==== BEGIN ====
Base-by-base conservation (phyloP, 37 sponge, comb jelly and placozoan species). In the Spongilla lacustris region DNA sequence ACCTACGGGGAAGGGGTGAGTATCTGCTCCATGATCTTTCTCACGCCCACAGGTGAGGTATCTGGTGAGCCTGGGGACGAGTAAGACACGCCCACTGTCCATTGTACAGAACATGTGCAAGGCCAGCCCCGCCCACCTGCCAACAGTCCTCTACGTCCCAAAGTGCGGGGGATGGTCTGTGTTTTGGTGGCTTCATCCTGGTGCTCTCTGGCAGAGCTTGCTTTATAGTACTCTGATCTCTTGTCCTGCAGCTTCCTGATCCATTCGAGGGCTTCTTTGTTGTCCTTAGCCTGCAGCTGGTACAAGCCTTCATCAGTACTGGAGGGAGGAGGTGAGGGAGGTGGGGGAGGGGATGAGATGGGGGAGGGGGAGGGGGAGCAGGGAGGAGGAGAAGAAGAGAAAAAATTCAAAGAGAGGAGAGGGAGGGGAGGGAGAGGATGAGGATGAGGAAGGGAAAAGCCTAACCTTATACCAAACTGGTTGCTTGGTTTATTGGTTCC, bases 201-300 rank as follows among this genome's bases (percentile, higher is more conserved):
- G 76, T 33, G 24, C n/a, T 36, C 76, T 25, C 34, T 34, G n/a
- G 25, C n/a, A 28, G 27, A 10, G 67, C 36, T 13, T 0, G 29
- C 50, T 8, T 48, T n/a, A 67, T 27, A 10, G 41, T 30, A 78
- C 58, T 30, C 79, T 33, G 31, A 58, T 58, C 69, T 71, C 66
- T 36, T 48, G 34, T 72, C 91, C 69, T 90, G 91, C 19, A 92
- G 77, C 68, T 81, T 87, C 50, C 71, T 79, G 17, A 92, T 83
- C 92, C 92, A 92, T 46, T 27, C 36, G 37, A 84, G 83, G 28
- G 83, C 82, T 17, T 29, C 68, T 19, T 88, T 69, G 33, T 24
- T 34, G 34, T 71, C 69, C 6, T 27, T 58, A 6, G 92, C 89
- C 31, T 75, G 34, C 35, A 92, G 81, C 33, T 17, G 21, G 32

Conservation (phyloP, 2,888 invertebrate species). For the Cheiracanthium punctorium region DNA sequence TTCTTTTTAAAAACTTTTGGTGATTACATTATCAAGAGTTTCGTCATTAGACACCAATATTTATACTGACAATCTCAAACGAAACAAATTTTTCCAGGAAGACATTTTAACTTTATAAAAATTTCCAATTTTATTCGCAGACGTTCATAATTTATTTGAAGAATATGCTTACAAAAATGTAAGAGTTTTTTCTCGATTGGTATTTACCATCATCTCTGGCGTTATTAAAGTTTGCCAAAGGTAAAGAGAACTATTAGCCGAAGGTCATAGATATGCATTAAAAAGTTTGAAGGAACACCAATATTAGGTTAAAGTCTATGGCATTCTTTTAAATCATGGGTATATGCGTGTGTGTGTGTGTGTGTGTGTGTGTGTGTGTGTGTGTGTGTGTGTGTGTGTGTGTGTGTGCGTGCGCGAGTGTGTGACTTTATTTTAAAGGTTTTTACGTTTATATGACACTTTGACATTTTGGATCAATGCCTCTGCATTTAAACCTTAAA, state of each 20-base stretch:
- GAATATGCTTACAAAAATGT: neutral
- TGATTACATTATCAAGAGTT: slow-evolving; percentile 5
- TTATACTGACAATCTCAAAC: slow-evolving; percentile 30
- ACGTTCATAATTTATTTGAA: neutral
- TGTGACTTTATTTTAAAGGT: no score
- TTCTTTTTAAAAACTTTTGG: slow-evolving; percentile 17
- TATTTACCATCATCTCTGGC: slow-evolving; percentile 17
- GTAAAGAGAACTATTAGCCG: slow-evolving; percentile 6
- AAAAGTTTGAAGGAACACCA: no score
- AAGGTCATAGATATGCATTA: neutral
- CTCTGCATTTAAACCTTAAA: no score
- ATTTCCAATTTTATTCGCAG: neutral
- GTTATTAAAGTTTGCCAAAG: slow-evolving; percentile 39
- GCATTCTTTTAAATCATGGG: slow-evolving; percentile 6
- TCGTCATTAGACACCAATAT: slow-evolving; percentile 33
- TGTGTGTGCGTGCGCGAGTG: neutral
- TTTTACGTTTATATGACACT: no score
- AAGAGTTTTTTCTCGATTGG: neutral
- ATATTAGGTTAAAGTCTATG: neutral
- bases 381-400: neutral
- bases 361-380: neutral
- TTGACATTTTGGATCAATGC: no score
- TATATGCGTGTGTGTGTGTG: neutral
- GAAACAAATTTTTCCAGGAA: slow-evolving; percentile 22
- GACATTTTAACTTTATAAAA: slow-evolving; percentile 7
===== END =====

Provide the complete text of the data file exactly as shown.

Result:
Base-by-base conservation (phyloP, 37 sponge, comb jelly and placozoan species). In the Spongilla lacustris region DNA sequence ACCTACGGGGAAGGGGTGAGTATCTGCTCCATGATCTTTCTCACGCCCACAGGTGAGGTATCTGGTGAGCCTGGGGACGAGTAAGACACGCCCACTGTCCATTGTACAGAACATGTGCAAGGCCAGCCCCGCCCACCTGCCAACAGTCCTCTACGTCCCAAAGTGCGGGGGATGGTCTGTGTTTTGGTGGCTTCATCCTGGTGCTCTCTGGCAGAGCTTGCTTTATAGTACTCTGATCTCTTGTCCTGCAGCTTCCTGATCCATTCGAGGGCTTCTTTGTTGTCCTTAGCCTGCAGCTGGTACAAGCCTTCATCAGTACTGGAGGGAGGAGGTGAGGGAGGTGGGGGAGGGGATGAGATGGGGGAGGGGGAGGGGGAGCAGGGAGGAGGAGAAGAAGAGAAAAAATTCAAAGAGAGGAGAGGGAGGGGAGGGAGAGGATGAGGATGAGGAAGGGAAAAGCCTAACCTTATACCAAACTGGTTGCTTGGTTTATTGGTTCC, bases 201-300 rank as follows among this genome's bases (percentile, higher is more conserved):
- G 76, T 33, G 24, C n/a, T 36, C 76, T 25, C 34, T 34, G n/a
- G 25, C n/a, A 28, G 27, A 10, G 67, C 36, T 13, T 0, G 29
- C 50, T 8, T 48, T n/a, A 67, T 27, A 10, G 41, T 30, A 78
- C 58, T 30, C 79, T 33, G 31, A 58, T 58, C 69, T 71, C 66
- T 36, T 48, G 34, T 72, C 91, C 69, T 90, G 91, C 19, A 92
- G 77, C 68, T 81, T 87, C 50, C 71, T 79, G 17, A 92, T 83
- C 92, C 92, A 92, T 46, T 27, C 36, G 37, A 84, G 83, G 28
- G 83, C 82, T 17, T 29, C 68, T 19, T 88, T 69, G 33, T 24
- T 34, G 34, T 71, C 69, C 6, T 27, T 58, A 6, G 92, C 89
- C 31, T 75, G 34, C 35, A 92, G 81, C 33, T 17, G 21, G 32

Conservation (phyloP, 2,888 invertebrate species). For the Cheiracanthium punctorium region DNA sequence TTCTTTTTAAAAACTTTTGGTGATTACATTATCAAGAGTTTCGTCATTAGACACCAATATTTATACTGACAATCTCAAACGAAACAAATTTTTCCAGGAAGACATTTTAACTTTATAAAAATTTCCAATTTTATTCGCAGACGTTCATAATTTATTTGAAGAATATGCTTACAAAAATGTAAGAGTTTTTTCTCGATTGGTATTTACCATCATCTCTGGCGTTATTAAAGTTTGCCAAAGGTAAAGAGAACTATTAGCCGAAGGTCATAGATATGCATTAAAAAGTTTGAAGGAACACCAATATTAGGTTAAAGTCTATGGCATTCTTTTAAATCATGGGTATATGCGTGTGTGTGTGTGTGTGTGTGTGTGTGTGTGTGTGTGTGTGTGTGTGTGTGTGTGTGTGTGCGTGCGCGAGTGTGTGACTTTATTTTAAAGGTTTTTACGTTTATATGACACTTTGACATTTTGGATCAATGCCTCTGCATTTAAACCTTAAA, state of each 20-base stretch:
- GAATATGCTTACAAAAATGT: neutral
- TGATTACATTATCAAGAGTT: slow-evolving; percentile 5
- TTATACTGACAATCTCAAAC: slow-evolving; percentile 30
- ACGTTCATAATTTATTTGAA: neutral
- TGTGACTTTATTTTAAAGGT: no score
- TTCTTTTTAAAAACTTTTGG: slow-evolving; percentile 17
- TATTTACCATCATCTCTGGC: slow-evolving; percentile 17
- GTAAAGAGAACTATTAGCCG: slow-evolving; percentile 6
- AAAAGTTTGAAGGAACACCA: no score
- AAGGTCATAGATATGCATTA: neutral
- CTCTGCATTTAAACCTTAAA: no score
- ATTTCCAATTTTATTCGCAG: neutral
- GTTATTAAAGTTTGCCAAAG: slow-evolving; percentile 39
- GCATTCTTTTAAATCATGGG: slow-evolving; percentile 6
- TCGTCATTAGACACCAATAT: slow-evolving; percentile 33
- TGTGTGTGCGTGCGCGAGTG: neutral
- TTTTACGTTTATATGACACT: no score
- AAGAGTTTTTTCTCGATTGG: neutral
- ATATTAGGTTAAAGTCTATG: neutral
- bases 381-400: neutral
- bases 361-380: neutral
- TTGACATTTTGGATCAATGC: no score
- TATATGCGTGTGTGTGTGTG: neutral
- GAAACAAATTTTTCCAGGAA: slow-evolving; percentile 22
- GACATTTTAACTTTATAAAA: slow-evolving; percentile 7